Ouachita Becomes a State Park

"The Corps -- not knowing what to do with the area and its historical value -- decided the state park system would be the best stewards of the spring area," James Wilborn, interpreter at Lake Ouachita State Park, said. "So when the lake was formed, they carved off this 360-acre area on the east end and decided to let the state parks lease the land. So we got a lease for a hundred years for a dollar. It was a pretty good deal."

Lake Ouachita officially became a state park in 1955. "The park really existed only on paper, though," Wilborn said. "There were some buildings and structures here, but the park didn't become established or manned until 1965. That's when they actually started putting personnel and resources into camping and so on along the lake."

According to Wilborn, some of the 1930s-circa buildings remain -- in renovated states -- but most structures at the park were built during the early 1970s. Major improvements in the early 1990s changed the look of the park with the addition of a new visitors center, restaurant, cabins and more campsites. "But you can still see the springs today," Wilborn said. "You can drive right up to them, and there's a nice educational exhibit there."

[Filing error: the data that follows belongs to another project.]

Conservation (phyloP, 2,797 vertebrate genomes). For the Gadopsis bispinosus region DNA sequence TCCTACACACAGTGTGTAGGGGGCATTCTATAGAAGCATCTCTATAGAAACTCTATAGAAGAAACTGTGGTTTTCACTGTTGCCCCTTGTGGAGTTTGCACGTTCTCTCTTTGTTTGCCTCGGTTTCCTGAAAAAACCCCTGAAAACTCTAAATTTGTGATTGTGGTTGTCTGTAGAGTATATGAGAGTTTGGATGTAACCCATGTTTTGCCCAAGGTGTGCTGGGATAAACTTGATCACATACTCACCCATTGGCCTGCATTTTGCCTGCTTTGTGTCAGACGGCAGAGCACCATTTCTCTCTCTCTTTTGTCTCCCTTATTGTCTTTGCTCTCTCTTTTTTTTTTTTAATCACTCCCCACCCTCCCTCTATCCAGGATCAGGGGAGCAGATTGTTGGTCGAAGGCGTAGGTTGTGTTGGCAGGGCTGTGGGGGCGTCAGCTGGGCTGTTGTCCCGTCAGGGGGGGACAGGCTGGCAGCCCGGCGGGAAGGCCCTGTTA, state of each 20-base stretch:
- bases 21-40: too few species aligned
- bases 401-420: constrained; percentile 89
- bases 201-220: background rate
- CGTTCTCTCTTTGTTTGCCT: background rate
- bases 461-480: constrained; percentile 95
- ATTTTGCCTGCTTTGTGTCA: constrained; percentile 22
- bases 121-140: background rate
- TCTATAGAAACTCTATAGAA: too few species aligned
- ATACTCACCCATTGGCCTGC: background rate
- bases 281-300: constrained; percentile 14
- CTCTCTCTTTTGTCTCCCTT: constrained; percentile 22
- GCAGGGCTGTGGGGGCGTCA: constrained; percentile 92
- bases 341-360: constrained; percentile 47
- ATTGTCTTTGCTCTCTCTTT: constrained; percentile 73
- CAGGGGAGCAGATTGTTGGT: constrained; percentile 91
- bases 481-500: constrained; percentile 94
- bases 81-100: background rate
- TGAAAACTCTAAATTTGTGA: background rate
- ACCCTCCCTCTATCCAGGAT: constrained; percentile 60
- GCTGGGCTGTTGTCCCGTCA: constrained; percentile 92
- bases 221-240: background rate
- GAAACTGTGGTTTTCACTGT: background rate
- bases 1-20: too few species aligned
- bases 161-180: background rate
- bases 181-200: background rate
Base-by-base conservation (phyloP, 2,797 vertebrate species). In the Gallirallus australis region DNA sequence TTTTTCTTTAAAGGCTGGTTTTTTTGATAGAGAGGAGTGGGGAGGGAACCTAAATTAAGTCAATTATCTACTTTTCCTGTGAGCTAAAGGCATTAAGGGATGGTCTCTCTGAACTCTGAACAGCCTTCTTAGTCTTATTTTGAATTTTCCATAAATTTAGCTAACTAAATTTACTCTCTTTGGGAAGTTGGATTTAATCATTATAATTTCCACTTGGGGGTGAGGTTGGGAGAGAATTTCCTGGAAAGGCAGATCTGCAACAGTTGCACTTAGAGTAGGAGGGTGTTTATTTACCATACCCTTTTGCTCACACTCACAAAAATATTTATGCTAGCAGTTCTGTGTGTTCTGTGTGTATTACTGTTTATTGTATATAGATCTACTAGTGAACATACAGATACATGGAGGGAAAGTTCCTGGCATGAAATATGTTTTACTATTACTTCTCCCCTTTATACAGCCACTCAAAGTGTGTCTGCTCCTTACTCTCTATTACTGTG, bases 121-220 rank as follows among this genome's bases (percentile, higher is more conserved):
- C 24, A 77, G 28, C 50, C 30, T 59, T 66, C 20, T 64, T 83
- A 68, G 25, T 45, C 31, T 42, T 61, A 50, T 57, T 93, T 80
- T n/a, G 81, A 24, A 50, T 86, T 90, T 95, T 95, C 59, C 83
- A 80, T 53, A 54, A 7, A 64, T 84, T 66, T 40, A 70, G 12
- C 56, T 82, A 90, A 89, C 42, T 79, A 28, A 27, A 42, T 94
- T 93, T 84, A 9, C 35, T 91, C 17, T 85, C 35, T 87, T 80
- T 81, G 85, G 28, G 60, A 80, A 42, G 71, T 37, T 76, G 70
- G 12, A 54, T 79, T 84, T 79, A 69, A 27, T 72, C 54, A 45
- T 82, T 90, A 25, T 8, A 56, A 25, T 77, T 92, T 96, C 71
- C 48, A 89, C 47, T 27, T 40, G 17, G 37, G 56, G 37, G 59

So what about the healing powers of the water today? The springs, of course, still flow, but because of federal regulations are no longer open pools, and mandatory signs indicate the water is not potable. However, one visit to the park will quickly confirm there's still healing power in the once-torrential waters of the river that now form peaceful Lake Ouachita and in the natural beauty and serenity of the hillsides surrounding Three Sisters.


Submitted by the Arkansas Department of Parks & Tourism
One Capitol Mall, Little Rock, AR 72201, (501) 682-7606

May be used without permission. Credit line is appreciated:
"Arkansas Department of Parks & Tourism"